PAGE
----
Christmasy kitchen and bathroom towels also hold a special place in my heart. Unlike tissues that run out each year, the same holiday towels can be enjoyed from years. Yet because I want these beauties to stay nice, I tend to ration them in a similar fashion as the tissues. Hanging them in place when the arrival of December guests was imminent. Over the years, my collection has grown—a gift here, a sales rack that beckoned there, and last year I inherited some when my mom passed. She liked Christmas towels, too.

Well thanks to COVID-19, there will be no holiday entertaining to speak of this year. No parties, doubtful the extended family will gather at our home on Christmas Eve, and our son in Colorado will not journey back to Indiana. As these realities sank in, a bah humbug attitude crept alongside. It won’t be like Christmas at all. So, why bother? Why drag all of those totes from the attic? Why spend hours decorating, baking, and doing all the regular Christmas stuff?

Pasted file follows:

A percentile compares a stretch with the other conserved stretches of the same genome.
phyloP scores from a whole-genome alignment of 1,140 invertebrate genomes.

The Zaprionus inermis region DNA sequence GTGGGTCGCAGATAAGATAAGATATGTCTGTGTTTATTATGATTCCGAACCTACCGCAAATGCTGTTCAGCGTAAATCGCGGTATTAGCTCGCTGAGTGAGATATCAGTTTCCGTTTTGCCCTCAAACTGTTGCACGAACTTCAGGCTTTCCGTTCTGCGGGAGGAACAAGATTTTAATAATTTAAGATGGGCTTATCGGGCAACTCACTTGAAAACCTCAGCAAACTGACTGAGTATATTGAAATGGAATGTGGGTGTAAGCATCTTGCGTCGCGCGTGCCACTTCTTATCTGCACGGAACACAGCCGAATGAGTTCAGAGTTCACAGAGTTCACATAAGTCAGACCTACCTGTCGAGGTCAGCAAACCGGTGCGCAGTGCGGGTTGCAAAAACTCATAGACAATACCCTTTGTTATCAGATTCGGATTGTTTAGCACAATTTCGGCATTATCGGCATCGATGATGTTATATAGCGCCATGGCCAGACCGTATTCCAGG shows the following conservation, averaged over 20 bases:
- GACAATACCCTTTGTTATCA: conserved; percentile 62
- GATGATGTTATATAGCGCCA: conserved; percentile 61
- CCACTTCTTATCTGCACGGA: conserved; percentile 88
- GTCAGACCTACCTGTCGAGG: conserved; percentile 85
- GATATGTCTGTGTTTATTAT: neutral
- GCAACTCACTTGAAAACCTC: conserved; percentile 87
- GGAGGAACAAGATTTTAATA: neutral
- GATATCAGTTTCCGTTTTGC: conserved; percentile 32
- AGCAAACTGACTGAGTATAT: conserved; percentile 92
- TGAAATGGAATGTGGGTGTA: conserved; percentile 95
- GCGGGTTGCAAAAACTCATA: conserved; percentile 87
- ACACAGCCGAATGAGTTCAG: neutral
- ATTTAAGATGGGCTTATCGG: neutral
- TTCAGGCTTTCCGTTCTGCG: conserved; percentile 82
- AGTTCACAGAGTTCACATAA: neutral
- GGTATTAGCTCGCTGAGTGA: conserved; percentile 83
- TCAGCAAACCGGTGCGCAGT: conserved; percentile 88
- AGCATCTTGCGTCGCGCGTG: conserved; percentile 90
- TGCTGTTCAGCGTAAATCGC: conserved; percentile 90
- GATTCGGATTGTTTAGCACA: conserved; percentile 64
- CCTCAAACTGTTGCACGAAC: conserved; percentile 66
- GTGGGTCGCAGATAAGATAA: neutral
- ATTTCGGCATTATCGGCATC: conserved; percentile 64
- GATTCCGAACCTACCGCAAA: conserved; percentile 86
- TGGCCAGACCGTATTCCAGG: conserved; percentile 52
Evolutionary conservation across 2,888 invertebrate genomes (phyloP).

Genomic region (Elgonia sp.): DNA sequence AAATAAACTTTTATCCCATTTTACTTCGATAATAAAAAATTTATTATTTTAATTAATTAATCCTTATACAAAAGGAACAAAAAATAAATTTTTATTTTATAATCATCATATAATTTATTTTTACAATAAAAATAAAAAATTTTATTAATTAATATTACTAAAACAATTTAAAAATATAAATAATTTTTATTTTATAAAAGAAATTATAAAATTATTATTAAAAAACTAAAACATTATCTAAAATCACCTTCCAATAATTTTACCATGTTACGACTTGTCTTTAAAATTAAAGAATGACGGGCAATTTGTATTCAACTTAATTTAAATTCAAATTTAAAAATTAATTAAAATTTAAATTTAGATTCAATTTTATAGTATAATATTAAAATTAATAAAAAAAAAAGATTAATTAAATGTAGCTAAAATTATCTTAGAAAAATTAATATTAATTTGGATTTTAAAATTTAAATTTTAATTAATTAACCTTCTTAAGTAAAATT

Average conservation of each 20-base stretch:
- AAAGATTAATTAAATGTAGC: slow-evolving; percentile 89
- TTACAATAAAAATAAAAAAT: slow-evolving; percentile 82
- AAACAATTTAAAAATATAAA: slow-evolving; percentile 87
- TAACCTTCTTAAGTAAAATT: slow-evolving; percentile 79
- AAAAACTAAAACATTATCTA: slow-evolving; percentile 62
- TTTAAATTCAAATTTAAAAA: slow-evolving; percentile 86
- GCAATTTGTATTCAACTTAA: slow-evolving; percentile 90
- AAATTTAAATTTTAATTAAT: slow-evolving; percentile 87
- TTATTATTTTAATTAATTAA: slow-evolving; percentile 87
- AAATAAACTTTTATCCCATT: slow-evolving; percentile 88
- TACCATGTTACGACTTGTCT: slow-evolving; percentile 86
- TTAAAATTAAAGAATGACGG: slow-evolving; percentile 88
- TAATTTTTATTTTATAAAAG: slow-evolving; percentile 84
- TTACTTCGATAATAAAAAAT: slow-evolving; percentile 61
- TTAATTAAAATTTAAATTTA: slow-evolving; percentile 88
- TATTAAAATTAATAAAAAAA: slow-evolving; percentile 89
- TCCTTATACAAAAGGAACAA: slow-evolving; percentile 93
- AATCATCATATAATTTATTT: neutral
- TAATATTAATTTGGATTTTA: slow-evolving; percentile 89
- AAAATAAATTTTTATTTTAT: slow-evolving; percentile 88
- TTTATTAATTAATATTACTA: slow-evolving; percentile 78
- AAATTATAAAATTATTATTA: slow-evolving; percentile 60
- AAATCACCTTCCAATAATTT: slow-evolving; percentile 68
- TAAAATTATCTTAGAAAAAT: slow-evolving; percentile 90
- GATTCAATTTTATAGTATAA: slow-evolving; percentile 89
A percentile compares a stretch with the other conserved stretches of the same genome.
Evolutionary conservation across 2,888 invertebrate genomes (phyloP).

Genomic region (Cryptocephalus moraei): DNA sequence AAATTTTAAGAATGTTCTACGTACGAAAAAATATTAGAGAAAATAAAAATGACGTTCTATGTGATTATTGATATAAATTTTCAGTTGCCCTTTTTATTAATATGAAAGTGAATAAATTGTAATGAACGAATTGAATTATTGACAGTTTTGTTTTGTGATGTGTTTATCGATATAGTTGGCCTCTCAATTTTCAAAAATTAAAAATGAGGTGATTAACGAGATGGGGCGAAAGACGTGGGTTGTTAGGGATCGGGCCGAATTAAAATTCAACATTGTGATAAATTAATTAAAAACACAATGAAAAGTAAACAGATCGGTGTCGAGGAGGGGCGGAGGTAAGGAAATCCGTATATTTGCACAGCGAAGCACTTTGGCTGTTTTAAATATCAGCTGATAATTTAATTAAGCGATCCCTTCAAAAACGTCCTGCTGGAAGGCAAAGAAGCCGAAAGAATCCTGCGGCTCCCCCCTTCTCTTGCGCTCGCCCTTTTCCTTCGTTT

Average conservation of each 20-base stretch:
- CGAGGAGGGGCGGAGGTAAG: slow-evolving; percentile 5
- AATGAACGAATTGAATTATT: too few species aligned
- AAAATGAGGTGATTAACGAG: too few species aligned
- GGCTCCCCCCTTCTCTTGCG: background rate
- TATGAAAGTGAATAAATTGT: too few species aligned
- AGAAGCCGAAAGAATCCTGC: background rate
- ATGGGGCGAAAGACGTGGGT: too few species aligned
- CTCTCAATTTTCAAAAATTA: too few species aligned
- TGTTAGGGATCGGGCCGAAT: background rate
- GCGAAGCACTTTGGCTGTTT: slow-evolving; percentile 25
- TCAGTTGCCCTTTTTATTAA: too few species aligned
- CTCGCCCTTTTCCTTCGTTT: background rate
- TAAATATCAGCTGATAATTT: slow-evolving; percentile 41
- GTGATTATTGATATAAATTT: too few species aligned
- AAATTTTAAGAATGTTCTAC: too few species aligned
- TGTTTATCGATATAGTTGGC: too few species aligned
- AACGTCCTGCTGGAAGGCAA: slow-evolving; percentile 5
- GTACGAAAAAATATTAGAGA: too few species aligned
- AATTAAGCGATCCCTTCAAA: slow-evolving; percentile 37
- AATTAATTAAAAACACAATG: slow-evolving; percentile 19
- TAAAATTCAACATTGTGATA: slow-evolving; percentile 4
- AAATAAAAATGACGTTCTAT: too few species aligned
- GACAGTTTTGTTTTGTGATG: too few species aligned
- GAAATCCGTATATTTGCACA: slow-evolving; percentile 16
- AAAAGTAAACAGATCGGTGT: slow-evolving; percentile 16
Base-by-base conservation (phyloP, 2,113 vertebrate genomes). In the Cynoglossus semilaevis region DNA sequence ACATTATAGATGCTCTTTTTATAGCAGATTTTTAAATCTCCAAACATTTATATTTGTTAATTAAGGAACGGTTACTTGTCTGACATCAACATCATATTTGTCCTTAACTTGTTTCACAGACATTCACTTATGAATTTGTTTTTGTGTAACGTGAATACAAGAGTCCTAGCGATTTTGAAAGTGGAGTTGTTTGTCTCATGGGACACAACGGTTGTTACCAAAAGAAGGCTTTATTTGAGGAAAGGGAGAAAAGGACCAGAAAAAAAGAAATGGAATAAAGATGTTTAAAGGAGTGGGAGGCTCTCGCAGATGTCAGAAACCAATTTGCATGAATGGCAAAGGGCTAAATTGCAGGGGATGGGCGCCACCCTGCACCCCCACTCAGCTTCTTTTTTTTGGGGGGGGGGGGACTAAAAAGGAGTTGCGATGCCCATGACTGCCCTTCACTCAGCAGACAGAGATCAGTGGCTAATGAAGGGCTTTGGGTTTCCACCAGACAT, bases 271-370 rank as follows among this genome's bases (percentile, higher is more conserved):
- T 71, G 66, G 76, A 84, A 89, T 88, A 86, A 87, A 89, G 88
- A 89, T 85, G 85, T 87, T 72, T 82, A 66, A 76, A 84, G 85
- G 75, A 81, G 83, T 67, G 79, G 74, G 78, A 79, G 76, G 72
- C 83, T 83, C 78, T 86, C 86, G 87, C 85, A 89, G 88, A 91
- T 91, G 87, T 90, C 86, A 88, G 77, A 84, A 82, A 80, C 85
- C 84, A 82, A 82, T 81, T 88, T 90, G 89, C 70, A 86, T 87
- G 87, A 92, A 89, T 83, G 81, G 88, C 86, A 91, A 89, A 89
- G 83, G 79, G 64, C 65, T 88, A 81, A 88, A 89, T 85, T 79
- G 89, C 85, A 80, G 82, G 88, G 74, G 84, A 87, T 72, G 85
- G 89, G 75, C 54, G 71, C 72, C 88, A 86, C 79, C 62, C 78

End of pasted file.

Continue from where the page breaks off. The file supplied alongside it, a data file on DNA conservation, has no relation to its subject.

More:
Thankfully the sulking moments passed and the hesitation to not dive wholeheartedly into Christmas evaporated. Because as different as this Christmas promises to be, how much sadder and more depressing it would be with no decorations. No favorite cookies. No sharing of good cheer.

So, we purchased and decorated our traditional real tree. The nativities are displayed in their respective 
places. The snowmen have settled in for their long winter stay. And we added extra lights outside . . . to brighten things up for ourselves and passersby. The cookie and special treat making will commence soon. And guess what I found? Holiday-inspired Ziploc bags! Perfect for sharing those cookies and festive delicacies via doorstep deliveries to friends and family whose physical presence we will miss this Christmas season.